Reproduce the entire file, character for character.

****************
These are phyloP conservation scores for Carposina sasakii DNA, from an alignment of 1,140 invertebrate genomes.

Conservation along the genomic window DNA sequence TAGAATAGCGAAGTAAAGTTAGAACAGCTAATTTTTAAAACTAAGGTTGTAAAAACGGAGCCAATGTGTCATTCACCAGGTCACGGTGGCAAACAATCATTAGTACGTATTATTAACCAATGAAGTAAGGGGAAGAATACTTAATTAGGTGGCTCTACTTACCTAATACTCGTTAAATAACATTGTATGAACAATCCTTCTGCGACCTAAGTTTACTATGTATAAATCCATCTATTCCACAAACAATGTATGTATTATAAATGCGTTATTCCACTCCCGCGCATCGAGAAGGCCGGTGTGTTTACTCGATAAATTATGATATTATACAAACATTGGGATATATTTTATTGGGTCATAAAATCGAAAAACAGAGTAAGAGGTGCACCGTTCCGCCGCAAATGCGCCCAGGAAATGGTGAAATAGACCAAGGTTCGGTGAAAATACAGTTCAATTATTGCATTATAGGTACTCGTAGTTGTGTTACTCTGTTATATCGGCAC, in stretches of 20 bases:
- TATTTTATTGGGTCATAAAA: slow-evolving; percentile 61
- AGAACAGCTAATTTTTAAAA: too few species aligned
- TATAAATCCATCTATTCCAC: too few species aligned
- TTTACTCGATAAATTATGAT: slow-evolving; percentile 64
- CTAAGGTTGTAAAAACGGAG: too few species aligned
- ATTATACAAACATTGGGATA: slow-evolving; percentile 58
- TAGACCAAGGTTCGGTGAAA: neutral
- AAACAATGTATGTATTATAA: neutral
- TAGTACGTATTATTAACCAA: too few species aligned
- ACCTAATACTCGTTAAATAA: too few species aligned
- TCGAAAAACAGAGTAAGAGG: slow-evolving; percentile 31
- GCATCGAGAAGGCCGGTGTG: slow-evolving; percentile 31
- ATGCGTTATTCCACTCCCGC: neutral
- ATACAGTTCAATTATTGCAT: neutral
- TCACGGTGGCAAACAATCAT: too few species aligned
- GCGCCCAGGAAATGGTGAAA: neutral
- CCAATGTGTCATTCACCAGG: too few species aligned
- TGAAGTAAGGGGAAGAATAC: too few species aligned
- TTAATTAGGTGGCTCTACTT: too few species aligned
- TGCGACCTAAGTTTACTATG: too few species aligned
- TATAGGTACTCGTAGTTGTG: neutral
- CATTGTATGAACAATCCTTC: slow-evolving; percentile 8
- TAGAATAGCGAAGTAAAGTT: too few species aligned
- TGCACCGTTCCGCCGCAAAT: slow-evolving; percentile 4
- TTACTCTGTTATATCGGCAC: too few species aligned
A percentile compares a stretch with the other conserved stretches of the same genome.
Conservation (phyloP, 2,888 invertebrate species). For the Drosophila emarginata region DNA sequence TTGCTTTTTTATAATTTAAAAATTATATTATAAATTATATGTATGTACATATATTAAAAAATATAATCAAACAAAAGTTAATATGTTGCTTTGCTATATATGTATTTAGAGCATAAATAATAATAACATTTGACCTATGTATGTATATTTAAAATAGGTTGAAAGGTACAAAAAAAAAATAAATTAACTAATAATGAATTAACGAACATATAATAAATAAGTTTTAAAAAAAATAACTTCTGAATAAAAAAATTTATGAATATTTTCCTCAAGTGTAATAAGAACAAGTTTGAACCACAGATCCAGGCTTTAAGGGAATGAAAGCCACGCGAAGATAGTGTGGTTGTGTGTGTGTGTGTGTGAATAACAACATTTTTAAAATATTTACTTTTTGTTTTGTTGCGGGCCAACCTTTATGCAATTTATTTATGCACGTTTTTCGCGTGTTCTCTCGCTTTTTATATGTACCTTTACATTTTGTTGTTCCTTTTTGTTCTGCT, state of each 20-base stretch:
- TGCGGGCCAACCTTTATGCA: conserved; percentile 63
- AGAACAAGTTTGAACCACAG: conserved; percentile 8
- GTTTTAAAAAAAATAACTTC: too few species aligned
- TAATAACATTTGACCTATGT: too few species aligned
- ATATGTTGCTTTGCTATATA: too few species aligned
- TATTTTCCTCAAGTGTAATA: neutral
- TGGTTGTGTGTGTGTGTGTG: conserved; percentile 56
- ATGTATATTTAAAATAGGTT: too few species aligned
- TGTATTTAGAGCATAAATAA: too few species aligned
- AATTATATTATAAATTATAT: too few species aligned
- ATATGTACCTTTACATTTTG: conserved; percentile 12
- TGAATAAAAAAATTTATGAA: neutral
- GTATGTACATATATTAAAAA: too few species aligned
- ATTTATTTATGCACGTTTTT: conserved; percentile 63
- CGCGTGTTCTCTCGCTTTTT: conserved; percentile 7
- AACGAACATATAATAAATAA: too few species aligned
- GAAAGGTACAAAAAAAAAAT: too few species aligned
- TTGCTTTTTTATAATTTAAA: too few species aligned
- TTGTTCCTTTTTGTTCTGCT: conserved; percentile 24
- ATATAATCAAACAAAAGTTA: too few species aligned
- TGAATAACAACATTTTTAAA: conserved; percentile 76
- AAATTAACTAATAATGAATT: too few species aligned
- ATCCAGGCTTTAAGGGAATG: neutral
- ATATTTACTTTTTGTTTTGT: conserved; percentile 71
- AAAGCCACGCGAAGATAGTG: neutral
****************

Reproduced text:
These are phyloP conservation scores for Carposina sasakii DNA, from an alignment of 1,140 invertebrate genomes.

Conservation along the genomic window DNA sequence TAGAATAGCGAAGTAAAGTTAGAACAGCTAATTTTTAAAACTAAGGTTGTAAAAACGGAGCCAATGTGTCATTCACCAGGTCACGGTGGCAAACAATCATTAGTACGTATTATTAACCAATGAAGTAAGGGGAAGAATACTTAATTAGGTGGCTCTACTTACCTAATACTCGTTAAATAACATTGTATGAACAATCCTTCTGCGACCTAAGTTTACTATGTATAAATCCATCTATTCCACAAACAATGTATGTATTATAAATGCGTTATTCCACTCCCGCGCATCGAGAAGGCCGGTGTGTTTACTCGATAAATTATGATATTATACAAACATTGGGATATATTTTATTGGGTCATAAAATCGAAAAACAGAGTAAGAGGTGCACCGTTCCGCCGCAAATGCGCCCAGGAAATGGTGAAATAGACCAAGGTTCGGTGAAAATACAGTTCAATTATTGCATTATAGGTACTCGTAGTTGTGTTACTCTGTTATATCGGCAC, in stretches of 20 bases:
- TATTTTATTGGGTCATAAAA: slow-evolving; percentile 61
- AGAACAGCTAATTTTTAAAA: too few species aligned
- TATAAATCCATCTATTCCAC: too few species aligned
- TTTACTCGATAAATTATGAT: slow-evolving; percentile 64
- CTAAGGTTGTAAAAACGGAG: too few species aligned
- ATTATACAAACATTGGGATA: slow-evolving; percentile 58
- TAGACCAAGGTTCGGTGAAA: neutral
- AAACAATGTATGTATTATAA: neutral
- TAGTACGTATTATTAACCAA: too few species aligned
- ACCTAATACTCGTTAAATAA: too few species aligned
- TCGAAAAACAGAGTAAGAGG: slow-evolving; percentile 31
- GCATCGAGAAGGCCGGTGTG: slow-evolving; percentile 31
- ATGCGTTATTCCACTCCCGC: neutral
- ATACAGTTCAATTATTGCAT: neutral
- TCACGGTGGCAAACAATCAT: too few species aligned
- GCGCCCAGGAAATGGTGAAA: neutral
- CCAATGTGTCATTCACCAGG: too few species aligned
- TGAAGTAAGGGGAAGAATAC: too few species aligned
- TTAATTAGGTGGCTCTACTT: too few species aligned
- TGCGACCTAAGTTTACTATG: too few species aligned
- TATAGGTACTCGTAGTTGTG: neutral
- CATTGTATGAACAATCCTTC: slow-evolving; percentile 8
- TAGAATAGCGAAGTAAAGTT: too few species aligned
- TGCACCGTTCCGCCGCAAAT: slow-evolving; percentile 4
- TTACTCTGTTATATCGGCAC: too few species aligned
A percentile compares a stretch with the other conserved stretches of the same genome.
Conservation (phyloP, 2,888 invertebrate species). For the Drosophila emarginata region DNA sequence TTGCTTTTTTATAATTTAAAAATTATATTATAAATTATATGTATGTACATATATTAAAAAATATAATCAAACAAAAGTTAATATGTTGCTTTGCTATATATGTATTTAGAGCATAAATAATAATAACATTTGACCTATGTATGTATATTTAAAATAGGTTGAAAGGTACAAAAAAAAAATAAATTAACTAATAATGAATTAACGAACATATAATAAATAAGTTTTAAAAAAAATAACTTCTGAATAAAAAAATTTATGAATATTTTCCTCAAGTGTAATAAGAACAAGTTTGAACCACAGATCCAGGCTTTAAGGGAATGAAAGCCACGCGAAGATAGTGTGGTTGTGTGTGTGTGTGTGTGAATAACAACATTTTTAAAATATTTACTTTTTGTTTTGTTGCGGGCCAACCTTTATGCAATTTATTTATGCACGTTTTTCGCGTGTTCTCTCGCTTTTTATATGTACCTTTACATTTTGTTGTTCCTTTTTGTTCTGCT, state of each 20-base stretch:
- TGCGGGCCAACCTTTATGCA: conserved; percentile 63
- AGAACAAGTTTGAACCACAG: conserved; percentile 8
- GTTTTAAAAAAAATAACTTC: too few species aligned
- TAATAACATTTGACCTATGT: too few species aligned
- ATATGTTGCTTTGCTATATA: too few species aligned
- TATTTTCCTCAAGTGTAATA: neutral
- TGGTTGTGTGTGTGTGTGTG: conserved; percentile 56
- ATGTATATTTAAAATAGGTT: too few species aligned
- TGTATTTAGAGCATAAATAA: too few species aligned
- AATTATATTATAAATTATAT: too few species aligned
- ATATGTACCTTTACATTTTG: conserved; percentile 12
- TGAATAAAAAAATTTATGAA: neutral
- GTATGTACATATATTAAAAA: too few species aligned
- ATTTATTTATGCACGTTTTT: conserved; percentile 63
- CGCGTGTTCTCTCGCTTTTT: conserved; percentile 7
- AACGAACATATAATAAATAA: too few species aligned
- GAAAGGTACAAAAAAAAAAT: too few species aligned
- TTGCTTTTTTATAATTTAAA: too few species aligned
- TTGTTCCTTTTTGTTCTGCT: conserved; percentile 24
- ATATAATCAAACAAAAGTTA: too few species aligned
- TGAATAACAACATTTTTAAA: conserved; percentile 76
- AAATTAACTAATAATGAATT: too few species aligned
- ATCCAGGCTTTAAGGGAATG: neutral
- ATATTTACTTTTTGTTTTGT: conserved; percentile 71
- AAAGCCACGCGAAGATAGTG: neutral